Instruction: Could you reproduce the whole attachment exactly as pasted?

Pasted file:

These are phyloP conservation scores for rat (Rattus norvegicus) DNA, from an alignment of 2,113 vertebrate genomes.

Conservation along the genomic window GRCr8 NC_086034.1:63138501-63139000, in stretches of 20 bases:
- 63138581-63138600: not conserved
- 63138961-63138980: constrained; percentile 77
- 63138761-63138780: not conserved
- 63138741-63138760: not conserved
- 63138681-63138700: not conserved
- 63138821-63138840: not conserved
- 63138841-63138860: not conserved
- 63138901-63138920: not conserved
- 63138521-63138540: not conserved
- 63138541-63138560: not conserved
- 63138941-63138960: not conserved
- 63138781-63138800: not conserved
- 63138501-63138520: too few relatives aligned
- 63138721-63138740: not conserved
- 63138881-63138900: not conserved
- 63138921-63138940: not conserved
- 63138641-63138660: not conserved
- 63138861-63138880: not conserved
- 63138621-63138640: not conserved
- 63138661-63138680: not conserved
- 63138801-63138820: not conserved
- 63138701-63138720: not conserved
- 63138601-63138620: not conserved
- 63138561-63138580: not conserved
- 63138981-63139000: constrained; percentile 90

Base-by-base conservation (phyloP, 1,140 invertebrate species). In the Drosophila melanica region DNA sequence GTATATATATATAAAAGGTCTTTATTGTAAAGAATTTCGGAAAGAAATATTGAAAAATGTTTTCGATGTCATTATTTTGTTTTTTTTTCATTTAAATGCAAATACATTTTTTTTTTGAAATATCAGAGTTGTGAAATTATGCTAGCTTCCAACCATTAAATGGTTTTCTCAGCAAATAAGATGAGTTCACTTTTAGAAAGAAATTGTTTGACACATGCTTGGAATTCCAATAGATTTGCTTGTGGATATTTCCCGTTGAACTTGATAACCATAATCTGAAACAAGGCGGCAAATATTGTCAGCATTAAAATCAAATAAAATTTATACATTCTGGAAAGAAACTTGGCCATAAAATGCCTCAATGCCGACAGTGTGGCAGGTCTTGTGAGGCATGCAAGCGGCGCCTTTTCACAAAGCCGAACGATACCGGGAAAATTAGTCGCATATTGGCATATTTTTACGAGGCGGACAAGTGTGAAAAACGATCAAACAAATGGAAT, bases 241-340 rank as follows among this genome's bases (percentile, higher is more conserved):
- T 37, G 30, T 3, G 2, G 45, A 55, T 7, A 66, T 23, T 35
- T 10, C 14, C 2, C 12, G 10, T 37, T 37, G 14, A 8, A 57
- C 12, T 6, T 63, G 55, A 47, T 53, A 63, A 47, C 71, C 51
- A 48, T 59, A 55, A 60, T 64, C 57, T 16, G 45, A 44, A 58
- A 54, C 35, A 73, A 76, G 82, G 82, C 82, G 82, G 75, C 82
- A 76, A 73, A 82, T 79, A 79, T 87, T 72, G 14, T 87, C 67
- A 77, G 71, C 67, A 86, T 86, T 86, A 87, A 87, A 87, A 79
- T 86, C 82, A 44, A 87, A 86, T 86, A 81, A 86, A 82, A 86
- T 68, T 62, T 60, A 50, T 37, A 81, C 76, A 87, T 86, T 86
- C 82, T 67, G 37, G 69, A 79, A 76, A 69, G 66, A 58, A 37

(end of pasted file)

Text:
These are phyloP conservation scores for rat (Rattus norvegicus) DNA, from an alignment of 2,113 vertebrate genomes.

Conservation along the genomic window GRCr8 NC_086034.1:63138501-63139000, in stretches of 20 bases:
- 63138581-63138600: not conserved
- 63138961-63138980: constrained; percentile 77
- 63138761-63138780: not conserved
- 63138741-63138760: not conserved
- 63138681-63138700: not conserved
- 63138821-63138840: not conserved
- 63138841-63138860: not conserved
- 63138901-63138920: not conserved
- 63138521-63138540: not conserved
- 63138541-63138560: not conserved
- 63138941-63138960: not conserved
- 63138781-63138800: not conserved
- 63138501-63138520: too few relatives aligned
- 63138721-63138740: not conserved
- 63138881-63138900: not conserved
- 63138921-63138940: not conserved
- 63138641-63138660: not conserved
- 63138861-63138880: not conserved
- 63138621-63138640: not conserved
- 63138661-63138680: not conserved
- 63138801-63138820: not conserved
- 63138701-63138720: not conserved
- 63138601-63138620: not conserved
- 63138561-63138580: not conserved
- 63138981-63139000: constrained; percentile 90

Base-by-base conservation (phyloP, 1,140 invertebrate species). In the Drosophila melanica region DNA sequence GTATATATATATAAAAGGTCTTTATTGTAAAGAATTTCGGAAAGAAATATTGAAAAATGTTTTCGATGTCATTATTTTGTTTTTTTTTCATTTAAATGCAAATACATTTTTTTTTTGAAATATCAGAGTTGTGAAATTATGCTAGCTTCCAACCATTAAATGGTTTTCTCAGCAAATAAGATGAGTTCACTTTTAGAAAGAAATTGTTTGACACATGCTTGGAATTCCAATAGATTTGCTTGTGGATATTTCCCGTTGAACTTGATAACCATAATCTGAAACAAGGCGGCAAATATTGTCAGCATTAAAATCAAATAAAATTTATACATTCTGGAAAGAAACTTGGCCATAAAATGCCTCAATGCCGACAGTGTGGCAGGTCTTGTGAGGCATGCAAGCGGCGCCTTTTCACAAAGCCGAACGATACCGGGAAAATTAGTCGCATATTGGCATATTTTTACGAGGCGGACAAGTGTGAAAAACGATCAAACAAATGGAAT, bases 241-340 rank as follows among this genome's bases (percentile, higher is more conserved):
- T 37, G 30, T 3, G 2, G 45, A 55, T 7, A 66, T 23, T 35
- T 10, C 14, C 2, C 12, G 10, T 37, T 37, G 14, A 8, A 57
- C 12, T 6, T 63, G 55, A 47, T 53, A 63, A 47, C 71, C 51
- A 48, T 59, A 55, A 60, T 64, C 57, T 16, G 45, A 44, A 58
- A 54, C 35, A 73, A 76, G 82, G 82, C 82, G 82, G 75, C 82
- A 76, A 73, A 82, T 79, A 79, T 87, T 72, G 14, T 87, C 67
- A 77, G 71, C 67, A 86, T 86, T 86, A 87, A 87, A 87, A 79
- T 86, C 82, A 44, A 87, A 86, T 86, A 81, A 86, A 82, A 86
- T 68, T 62, T 60, A 50, T 37, A 81, C 76, A 87, T 86, T 86
- C 82, T 67, G 37, G 69, A 79, A 76, A 69, G 66, A 58, A 37